The Nagas

Hill Peoples of Northeast India

Project Introduction The Naga Database

typescript - J.H. Hutton's tour diary in the Naga Hills

caption: compounder working as schoolteacher at Chichama; Lazemi objection to panikhets; complaint that they had to carry during harvest - tabu; request for bridge - Hutton offers telegraph wire for a suspension bridge
medium: tours
person: Theyakrile
location: Lazami (Lazemi) Chechama (Chichama) Tophema (Tophima) Mokokchung Taghu Stream Iphonumi (Iphonomi) Baimho Nantaleik R. (Tizu R.)
date: 20.8.1923
person: Hutton/ J.H.
date: 19.8.1923-25.8.1923
person: Pitt Rivers Museum Archive, Oxford
refnum: Hutton Ms. Box 2
text: 20th
text: To Lazemi. On the way I had a look at Chichama School. I found the school being taught, quite decently, by Theyakrile, who is a passed compounder. It is absurd, of course, to have a compounder wasted as a village School Master. As far as I can remember he was left temporarily without a job when Primi guard was withdrawn, and put in as a stop gap, both for himself and the school, at Chichama. Then he was forgotten and there he still is, but I am under the impression that the Civil Surgeon is wanting a Naga Compounder, and the sooner Theyakrile goes back to his compounding the better. Anyway money has been spent on training him for that and I am not prepared to keep him in the school if there is a vacancy for a compounder.
text: From Chichama through Tophima to Lazemi, a very muddy path through panikhets, and phenomenally hot in the valley. Lazemi is rather a village by itself. It objects to panikhets because it is impossible to grow sesamun, cotton, gourds, pumpkins, beans etc. among the wet rice, but it has as few wet terraces and uses stone retaining walls for its jhums. Its houses are of a round-backed shape I have seen nowhere else, and it puts up stones as well as wooden forks and bamboo genna poles. They don't grow cucumbers, and don't build cane suspension bridges.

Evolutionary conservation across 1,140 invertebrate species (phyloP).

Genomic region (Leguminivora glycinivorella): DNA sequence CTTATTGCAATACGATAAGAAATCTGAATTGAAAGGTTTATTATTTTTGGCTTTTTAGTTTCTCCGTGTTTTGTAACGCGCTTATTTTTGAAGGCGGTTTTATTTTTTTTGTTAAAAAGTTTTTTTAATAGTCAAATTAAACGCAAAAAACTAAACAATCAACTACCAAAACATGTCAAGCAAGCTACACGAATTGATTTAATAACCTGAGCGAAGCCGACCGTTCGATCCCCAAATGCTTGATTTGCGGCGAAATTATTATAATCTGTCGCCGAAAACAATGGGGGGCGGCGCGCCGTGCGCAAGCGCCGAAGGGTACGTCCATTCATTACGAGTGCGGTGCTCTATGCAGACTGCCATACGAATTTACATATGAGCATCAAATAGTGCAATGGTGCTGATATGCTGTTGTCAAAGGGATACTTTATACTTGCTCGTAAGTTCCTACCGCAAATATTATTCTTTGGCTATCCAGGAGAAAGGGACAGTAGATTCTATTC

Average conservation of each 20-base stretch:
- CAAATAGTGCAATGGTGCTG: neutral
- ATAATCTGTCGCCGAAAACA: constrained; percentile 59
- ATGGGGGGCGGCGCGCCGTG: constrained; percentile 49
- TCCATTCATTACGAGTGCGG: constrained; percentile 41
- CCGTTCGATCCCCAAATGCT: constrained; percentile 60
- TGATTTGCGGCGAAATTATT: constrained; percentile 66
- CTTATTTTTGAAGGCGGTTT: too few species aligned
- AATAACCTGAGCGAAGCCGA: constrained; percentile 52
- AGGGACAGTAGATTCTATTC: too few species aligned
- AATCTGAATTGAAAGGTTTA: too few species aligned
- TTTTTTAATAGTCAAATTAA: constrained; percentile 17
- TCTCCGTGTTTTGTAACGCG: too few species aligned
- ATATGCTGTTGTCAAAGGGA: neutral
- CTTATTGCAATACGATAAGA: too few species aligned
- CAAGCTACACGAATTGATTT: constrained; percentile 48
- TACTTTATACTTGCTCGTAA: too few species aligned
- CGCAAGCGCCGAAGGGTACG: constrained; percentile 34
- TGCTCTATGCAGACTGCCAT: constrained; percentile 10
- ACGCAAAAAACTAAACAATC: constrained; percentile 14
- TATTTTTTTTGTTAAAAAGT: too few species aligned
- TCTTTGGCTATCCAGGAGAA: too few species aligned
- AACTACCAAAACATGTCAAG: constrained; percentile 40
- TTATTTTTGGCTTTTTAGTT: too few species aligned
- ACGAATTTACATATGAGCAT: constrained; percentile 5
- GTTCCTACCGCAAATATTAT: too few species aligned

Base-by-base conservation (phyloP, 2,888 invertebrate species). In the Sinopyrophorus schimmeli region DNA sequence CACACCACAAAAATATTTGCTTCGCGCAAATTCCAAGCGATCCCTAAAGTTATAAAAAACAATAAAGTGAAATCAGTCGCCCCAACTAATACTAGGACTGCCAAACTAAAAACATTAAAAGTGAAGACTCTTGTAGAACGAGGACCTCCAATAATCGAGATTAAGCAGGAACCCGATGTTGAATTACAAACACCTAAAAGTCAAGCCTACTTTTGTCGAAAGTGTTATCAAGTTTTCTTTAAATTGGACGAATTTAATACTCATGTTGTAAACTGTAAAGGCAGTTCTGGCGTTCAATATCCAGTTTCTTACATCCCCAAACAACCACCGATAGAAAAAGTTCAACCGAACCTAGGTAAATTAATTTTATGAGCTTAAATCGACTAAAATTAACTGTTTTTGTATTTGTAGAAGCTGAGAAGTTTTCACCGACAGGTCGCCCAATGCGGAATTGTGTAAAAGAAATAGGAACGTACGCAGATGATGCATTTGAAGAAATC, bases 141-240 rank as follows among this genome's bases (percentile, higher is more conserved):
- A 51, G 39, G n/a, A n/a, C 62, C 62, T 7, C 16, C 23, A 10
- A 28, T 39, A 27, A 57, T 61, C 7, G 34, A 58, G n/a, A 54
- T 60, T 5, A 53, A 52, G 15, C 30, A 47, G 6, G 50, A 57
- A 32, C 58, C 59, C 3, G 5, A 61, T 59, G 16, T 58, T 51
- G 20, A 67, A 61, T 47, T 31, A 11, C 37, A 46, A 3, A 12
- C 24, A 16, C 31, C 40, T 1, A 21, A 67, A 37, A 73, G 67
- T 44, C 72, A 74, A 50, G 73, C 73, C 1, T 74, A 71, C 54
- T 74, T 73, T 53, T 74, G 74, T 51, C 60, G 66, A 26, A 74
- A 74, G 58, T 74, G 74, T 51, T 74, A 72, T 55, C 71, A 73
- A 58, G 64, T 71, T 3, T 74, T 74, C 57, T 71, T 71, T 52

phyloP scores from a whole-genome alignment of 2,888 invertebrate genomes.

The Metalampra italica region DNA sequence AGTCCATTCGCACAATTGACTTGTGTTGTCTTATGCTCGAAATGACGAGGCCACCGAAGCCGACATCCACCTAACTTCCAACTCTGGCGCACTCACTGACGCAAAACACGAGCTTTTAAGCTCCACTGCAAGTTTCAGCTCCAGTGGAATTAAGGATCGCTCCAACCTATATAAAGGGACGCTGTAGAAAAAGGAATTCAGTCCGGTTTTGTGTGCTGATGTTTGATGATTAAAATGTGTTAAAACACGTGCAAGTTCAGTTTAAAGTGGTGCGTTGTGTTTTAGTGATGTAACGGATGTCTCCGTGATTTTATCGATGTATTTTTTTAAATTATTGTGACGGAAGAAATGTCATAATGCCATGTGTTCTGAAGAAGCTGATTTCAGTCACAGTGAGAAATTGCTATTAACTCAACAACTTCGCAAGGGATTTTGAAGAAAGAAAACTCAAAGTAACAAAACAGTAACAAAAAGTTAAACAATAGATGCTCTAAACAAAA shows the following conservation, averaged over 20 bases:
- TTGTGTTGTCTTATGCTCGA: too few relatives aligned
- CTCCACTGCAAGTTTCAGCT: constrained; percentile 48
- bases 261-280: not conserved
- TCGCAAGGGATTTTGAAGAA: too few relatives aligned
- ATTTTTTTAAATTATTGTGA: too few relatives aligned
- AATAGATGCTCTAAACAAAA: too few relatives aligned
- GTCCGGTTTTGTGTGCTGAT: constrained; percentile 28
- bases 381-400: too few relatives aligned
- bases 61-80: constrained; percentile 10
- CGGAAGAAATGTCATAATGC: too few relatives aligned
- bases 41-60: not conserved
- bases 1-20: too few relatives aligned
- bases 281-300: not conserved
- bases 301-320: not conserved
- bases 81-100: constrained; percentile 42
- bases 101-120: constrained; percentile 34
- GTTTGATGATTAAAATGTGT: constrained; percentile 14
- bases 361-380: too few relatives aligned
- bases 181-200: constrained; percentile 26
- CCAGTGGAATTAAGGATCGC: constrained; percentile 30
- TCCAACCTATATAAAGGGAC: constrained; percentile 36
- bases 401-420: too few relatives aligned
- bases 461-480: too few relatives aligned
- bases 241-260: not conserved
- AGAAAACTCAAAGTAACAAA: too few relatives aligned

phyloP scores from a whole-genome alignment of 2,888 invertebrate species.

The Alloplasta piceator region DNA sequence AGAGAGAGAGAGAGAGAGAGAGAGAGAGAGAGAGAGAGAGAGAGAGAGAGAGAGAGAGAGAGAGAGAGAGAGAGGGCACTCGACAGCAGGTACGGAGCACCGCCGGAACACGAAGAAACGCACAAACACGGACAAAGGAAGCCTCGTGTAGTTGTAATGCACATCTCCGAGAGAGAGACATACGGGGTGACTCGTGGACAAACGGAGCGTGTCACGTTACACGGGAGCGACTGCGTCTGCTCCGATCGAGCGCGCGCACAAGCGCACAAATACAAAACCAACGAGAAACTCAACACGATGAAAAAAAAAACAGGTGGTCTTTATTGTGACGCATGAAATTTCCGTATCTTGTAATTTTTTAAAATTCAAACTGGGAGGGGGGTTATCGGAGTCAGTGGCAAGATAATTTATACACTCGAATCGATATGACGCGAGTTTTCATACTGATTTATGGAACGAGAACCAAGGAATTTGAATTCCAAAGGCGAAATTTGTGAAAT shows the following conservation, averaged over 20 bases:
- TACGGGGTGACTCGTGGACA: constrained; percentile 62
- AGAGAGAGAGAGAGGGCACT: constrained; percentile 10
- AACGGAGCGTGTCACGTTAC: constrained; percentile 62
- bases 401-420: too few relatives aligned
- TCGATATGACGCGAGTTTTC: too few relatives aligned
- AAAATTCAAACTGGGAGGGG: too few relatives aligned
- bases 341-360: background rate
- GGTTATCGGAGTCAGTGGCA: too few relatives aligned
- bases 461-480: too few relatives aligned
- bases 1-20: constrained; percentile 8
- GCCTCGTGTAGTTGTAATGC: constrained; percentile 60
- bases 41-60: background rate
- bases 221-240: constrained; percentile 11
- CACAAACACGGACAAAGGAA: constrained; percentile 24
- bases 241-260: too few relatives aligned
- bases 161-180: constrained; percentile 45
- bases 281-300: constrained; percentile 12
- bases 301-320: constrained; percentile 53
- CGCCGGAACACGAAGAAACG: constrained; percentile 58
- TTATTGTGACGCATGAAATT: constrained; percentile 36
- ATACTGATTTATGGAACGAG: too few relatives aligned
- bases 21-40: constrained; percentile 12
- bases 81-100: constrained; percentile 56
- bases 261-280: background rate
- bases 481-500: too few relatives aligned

text: The village complained that for three years running they have been called to carry mal for the sepoys going to relieve Mokokchung during the harvest. This is not only inconvenient but is apparently tabu as they ought not to eat away from the village till the crop is cut, an excellent rule of course, as it ensures the work being done as fast as possible. I am doubtful about the three years, but I believe they were called on during their harvest last year. Probably the Commandant could arrange to relieve Mokokchung early in January and if so this would be the most convenient time, I think, for villages all along the road, as the wet rice is also all in by then. The jhum is mostly in in November and December or even the end of November would probably do quite well if January is inconvenient.
text: The dobashis asked for a bridge over the Taghu stream, which is only bridged by the village when cultivating on the far side, ie. for two years in 10 to 15. Three Iphonomi men were drowned at the ford last year. I said I could not run to another bridge, but that if they would put it up, I would let them have some telegraph wire which I have and which does nicely for suspension bridges. Baimho has built one over the Tizu with it this year.